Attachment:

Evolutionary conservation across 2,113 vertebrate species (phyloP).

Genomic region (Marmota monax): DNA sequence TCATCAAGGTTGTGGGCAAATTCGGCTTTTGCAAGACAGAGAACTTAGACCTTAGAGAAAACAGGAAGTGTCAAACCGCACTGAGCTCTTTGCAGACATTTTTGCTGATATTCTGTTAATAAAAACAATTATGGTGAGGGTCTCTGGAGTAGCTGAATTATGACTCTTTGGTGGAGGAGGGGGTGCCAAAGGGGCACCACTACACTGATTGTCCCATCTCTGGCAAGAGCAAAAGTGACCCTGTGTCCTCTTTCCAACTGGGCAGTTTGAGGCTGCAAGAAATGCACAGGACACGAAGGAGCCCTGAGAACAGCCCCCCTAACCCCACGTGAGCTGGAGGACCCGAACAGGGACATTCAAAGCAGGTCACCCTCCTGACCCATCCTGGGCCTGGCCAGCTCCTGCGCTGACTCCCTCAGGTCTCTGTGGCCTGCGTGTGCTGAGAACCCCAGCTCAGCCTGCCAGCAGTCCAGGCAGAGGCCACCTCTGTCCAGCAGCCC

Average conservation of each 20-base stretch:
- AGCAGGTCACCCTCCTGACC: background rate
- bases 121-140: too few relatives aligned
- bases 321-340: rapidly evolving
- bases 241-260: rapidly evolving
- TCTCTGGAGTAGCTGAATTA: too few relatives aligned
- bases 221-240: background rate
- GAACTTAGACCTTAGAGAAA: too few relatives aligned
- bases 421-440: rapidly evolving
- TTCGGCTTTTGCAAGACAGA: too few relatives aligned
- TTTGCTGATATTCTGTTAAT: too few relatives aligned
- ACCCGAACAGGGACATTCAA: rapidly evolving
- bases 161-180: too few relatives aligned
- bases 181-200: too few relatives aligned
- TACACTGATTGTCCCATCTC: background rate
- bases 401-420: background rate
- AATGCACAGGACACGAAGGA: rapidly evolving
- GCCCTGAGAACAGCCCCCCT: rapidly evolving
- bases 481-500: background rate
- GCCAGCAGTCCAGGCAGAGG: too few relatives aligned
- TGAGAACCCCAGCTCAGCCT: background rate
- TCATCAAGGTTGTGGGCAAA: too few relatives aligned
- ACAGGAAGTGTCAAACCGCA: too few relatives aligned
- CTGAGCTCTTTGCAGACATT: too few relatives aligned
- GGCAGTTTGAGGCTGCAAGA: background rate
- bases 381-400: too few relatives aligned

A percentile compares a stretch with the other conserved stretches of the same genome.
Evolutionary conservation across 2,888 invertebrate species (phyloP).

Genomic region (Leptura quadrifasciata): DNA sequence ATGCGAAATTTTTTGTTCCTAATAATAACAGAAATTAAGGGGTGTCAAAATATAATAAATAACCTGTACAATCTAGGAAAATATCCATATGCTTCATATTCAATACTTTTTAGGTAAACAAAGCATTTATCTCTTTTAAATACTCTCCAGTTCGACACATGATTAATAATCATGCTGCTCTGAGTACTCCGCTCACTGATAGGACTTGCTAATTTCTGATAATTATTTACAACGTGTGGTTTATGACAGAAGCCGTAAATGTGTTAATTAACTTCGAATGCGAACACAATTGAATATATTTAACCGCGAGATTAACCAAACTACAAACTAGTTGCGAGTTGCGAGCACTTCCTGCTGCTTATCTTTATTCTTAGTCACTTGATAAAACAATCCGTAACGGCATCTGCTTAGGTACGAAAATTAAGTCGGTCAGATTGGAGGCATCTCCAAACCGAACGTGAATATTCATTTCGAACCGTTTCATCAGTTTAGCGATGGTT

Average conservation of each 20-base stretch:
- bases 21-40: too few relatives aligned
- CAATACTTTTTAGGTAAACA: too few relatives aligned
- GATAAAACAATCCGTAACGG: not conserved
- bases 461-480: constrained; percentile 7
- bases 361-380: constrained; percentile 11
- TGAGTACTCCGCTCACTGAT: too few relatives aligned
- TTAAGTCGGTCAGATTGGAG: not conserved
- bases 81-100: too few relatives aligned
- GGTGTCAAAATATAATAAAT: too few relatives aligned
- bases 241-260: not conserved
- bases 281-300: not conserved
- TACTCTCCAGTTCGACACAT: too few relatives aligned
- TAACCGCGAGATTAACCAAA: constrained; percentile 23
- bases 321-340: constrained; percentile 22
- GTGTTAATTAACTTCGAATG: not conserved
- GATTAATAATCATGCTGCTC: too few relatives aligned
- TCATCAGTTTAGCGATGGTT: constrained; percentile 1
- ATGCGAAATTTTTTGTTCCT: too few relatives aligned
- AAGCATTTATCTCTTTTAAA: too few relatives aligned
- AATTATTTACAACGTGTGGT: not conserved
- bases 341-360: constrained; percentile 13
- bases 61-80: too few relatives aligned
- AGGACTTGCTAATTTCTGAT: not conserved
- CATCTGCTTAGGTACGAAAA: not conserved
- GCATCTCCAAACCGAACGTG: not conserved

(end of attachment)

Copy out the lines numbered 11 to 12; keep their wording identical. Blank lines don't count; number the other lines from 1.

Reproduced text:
- bases 421-440: rapidly evolving
- TTCGGCTTTTGCAAGACAGA: too few relatives aligned